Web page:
1. Yes, since the global outrage to plastic following the Blue Planet series last year, the industry is under pressure.

      Again, there are plant-based alternatives to oil for these products so where there's the will to make changes, there's usually a solution to be found. In the meantime, I'm sure many people will try to go plastic free - especially single-use plastic.

      Of course, there are many other everyday products made from oil - clothing, lipstick, sports equipment, children's crayons etc. I guess all these will come under the spotlight, but again, I suspect there are plant based alternatives...and market opportunities!

  4. I'm thinking of adding a clean energy fund to my portfolio. Your post is informative. But BP and Shell are very profitable and cash generative. BP just announced Q2 profits above forecast. I think your assessment may not match current reality. In future yes, but now nearly everyone drives cars powered on oil and homes heated with gas.

    1. That's a fair point Adam. All I would say is that this rosy situation could change very quickly but only time will tell how it all unfolds.

      Good luck with your clean energy fund. Have you settled on which one to go for yet?

  5. As great as it is to see the fraction of energy generated by renewable or low-carbon technologies - and the transition is truly underway! - there is still a lot more to do regarding our entire energy mix.
    Natural gas for heating our homes, liquid fuels for fueling our cars and plastics for all of our consumer goods - there's so much more to do.

    Fundamentally we consume more than we can sustain - so you can't shift from using petroleum based oils to vegetable based oils. How we solve this problem will be the defining problem of our times. The simple answer of fewer people, consuming less and recycling more is much harder to implement. At least greening our power supply is relatively straightforward.

    1. Yes GFF, the transition to clean electricity is gathering pace but as you rightly point out, we need to now address other areas which may prove more difficult.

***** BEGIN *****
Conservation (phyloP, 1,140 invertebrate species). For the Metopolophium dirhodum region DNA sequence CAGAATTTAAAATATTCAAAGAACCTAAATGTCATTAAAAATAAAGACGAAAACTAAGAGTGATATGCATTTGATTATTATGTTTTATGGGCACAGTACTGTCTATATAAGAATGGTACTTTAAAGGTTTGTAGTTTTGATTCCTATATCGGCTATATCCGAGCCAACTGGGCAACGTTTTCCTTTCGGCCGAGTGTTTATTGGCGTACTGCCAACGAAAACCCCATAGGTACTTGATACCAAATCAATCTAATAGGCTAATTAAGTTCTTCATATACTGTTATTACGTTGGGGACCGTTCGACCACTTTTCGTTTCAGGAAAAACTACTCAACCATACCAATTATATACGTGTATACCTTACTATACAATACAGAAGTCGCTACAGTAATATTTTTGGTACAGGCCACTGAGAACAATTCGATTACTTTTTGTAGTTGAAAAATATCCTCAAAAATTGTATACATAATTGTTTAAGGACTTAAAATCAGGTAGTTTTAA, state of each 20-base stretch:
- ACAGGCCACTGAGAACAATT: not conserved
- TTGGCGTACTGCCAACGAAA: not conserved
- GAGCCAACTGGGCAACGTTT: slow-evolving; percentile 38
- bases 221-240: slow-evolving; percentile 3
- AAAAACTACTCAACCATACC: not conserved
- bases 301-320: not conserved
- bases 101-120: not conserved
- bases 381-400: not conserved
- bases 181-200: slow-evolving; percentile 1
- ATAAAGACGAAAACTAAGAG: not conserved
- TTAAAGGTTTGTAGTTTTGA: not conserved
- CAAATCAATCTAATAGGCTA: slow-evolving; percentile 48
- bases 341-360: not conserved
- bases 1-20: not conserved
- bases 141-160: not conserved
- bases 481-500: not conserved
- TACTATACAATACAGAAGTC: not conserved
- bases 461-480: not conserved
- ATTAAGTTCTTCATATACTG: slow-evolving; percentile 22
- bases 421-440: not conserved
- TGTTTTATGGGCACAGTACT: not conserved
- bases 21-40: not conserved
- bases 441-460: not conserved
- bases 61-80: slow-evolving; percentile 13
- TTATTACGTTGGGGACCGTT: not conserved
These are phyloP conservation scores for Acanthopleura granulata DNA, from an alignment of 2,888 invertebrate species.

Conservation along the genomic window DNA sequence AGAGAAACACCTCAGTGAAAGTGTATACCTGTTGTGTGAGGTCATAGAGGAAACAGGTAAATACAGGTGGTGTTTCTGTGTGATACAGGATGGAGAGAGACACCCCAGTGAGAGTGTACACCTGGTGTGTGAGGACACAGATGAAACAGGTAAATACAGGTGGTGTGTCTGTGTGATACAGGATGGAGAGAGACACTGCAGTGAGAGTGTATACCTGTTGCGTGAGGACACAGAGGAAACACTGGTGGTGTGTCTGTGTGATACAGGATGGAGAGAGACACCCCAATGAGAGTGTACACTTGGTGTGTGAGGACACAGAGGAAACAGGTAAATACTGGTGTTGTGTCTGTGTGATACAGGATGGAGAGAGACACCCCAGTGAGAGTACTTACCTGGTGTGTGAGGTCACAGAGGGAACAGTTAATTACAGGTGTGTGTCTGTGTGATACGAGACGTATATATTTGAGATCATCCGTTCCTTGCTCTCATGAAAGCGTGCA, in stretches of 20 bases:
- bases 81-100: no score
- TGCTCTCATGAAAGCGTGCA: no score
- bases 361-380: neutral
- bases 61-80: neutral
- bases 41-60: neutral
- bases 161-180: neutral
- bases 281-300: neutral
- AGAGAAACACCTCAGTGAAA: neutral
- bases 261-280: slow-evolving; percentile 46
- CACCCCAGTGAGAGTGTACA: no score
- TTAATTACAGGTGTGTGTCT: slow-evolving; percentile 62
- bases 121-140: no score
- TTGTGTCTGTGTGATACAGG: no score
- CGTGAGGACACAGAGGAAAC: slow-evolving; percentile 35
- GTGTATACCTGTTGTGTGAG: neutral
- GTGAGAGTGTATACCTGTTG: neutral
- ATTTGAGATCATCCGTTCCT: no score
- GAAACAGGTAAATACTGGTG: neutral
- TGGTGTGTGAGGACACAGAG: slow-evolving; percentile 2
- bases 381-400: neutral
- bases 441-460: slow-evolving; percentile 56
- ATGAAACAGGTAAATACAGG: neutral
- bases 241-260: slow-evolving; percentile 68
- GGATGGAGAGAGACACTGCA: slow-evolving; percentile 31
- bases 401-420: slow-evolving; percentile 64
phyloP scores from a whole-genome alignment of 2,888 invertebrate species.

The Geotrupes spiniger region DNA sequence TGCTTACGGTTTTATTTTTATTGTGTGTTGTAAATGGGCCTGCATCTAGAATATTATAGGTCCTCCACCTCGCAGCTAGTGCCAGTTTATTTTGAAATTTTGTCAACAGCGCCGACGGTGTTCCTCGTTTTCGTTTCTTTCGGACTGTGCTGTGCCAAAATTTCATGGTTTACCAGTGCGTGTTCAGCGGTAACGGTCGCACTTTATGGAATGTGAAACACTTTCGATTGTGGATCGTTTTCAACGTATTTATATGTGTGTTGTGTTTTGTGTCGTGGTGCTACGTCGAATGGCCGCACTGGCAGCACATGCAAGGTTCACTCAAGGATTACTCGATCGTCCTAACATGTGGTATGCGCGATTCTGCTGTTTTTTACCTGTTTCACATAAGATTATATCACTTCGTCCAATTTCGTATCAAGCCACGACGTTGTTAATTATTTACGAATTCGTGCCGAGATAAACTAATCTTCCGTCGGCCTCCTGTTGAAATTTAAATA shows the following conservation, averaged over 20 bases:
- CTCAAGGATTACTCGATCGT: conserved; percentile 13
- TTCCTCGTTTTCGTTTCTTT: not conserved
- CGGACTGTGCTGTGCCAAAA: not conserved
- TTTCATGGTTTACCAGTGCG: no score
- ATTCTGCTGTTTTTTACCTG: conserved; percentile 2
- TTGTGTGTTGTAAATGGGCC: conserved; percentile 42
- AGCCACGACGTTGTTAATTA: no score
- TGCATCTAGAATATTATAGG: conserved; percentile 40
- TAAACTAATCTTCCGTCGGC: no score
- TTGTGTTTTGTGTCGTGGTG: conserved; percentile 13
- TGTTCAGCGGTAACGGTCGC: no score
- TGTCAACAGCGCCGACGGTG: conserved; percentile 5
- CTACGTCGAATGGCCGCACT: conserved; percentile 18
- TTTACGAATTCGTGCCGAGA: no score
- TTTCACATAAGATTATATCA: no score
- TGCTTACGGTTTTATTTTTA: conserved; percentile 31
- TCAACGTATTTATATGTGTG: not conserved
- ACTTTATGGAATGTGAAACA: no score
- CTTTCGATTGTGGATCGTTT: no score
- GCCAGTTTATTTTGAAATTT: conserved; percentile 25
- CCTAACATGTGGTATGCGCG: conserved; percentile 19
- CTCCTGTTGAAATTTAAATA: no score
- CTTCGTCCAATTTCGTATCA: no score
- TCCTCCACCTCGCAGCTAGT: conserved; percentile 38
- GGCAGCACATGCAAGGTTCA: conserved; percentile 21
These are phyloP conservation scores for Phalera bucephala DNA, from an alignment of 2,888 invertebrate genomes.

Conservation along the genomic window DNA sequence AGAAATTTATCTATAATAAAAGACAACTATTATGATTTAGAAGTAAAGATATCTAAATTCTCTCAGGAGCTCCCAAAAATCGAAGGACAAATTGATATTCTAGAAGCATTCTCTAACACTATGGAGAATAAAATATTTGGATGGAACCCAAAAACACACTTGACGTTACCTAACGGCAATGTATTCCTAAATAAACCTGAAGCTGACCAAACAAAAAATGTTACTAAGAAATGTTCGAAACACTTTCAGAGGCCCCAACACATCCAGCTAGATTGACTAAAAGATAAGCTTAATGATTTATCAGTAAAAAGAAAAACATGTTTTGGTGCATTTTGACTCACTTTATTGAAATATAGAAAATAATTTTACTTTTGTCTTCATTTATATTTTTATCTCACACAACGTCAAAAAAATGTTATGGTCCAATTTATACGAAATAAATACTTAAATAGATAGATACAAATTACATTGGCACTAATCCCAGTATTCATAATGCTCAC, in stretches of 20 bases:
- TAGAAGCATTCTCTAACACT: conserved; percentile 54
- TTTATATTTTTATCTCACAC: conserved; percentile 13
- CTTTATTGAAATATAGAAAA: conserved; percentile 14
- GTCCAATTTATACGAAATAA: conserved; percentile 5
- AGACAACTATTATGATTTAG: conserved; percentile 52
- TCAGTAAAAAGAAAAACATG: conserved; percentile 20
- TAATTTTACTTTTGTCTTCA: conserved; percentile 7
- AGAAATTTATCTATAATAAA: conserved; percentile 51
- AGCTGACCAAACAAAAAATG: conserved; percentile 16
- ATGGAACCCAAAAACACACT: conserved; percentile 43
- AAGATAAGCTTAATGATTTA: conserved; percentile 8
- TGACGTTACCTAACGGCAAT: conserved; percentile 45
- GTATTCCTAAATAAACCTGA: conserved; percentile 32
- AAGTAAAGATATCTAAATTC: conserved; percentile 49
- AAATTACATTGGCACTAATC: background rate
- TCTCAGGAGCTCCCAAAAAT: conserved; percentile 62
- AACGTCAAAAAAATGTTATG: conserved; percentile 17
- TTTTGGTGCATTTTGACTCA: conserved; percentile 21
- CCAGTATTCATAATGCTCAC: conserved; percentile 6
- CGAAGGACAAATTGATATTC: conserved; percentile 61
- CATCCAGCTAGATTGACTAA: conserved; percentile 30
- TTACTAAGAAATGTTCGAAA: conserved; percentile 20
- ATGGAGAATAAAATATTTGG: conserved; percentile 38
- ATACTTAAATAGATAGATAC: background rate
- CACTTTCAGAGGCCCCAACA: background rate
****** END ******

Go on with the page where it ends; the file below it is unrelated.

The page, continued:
With transport, electric vehicles seems to be the way forward but generally learning to make do with far less consumption in the West will be a big challenge. There's a lot to be said for voluntary simplicity but I imagine most people would not be prepared to buy into that so I guess there will need to be a degree of government intervention which is not what we are used to.

      As for population, I don't think even the IPCC are prepared to flag that up but since I was born in the 1950s, the world population has increased from 2.5bn to 7.5bn so yes, this must be addressed for a sustainable future.

      Of course, if we don't manage to work it out for ourselves, nature will do it for us!

  6. Hi, very good articles on moving away from fossil fuels and towards clean energy. What are your thoughts on ETFs in this area? I am investing on behalf of my 27 year old son in ISA and SIPP (so long term) I recently bought some Renewable Energy Trust shares in his ISA and now exploring ETFs for a more global reach in his SIPP. iShares Clean Energy ETF is one option although charges at 0.65% on the high side for an ETF. Any thoughts on ETFs for Clean Energy?

    1. Thanks Bellabeck. I am sure renewable energy is the future but at present, the opportunities are very limited.

      The only ETF that I know is the iShares Clean Energy but I am sure there will be many more coming to the market over the coming year. I hear Schroders will be launching a new Global Energy Transition fund so that may be one to look into?

      If other readers have suggestions in this area maybe they could help out.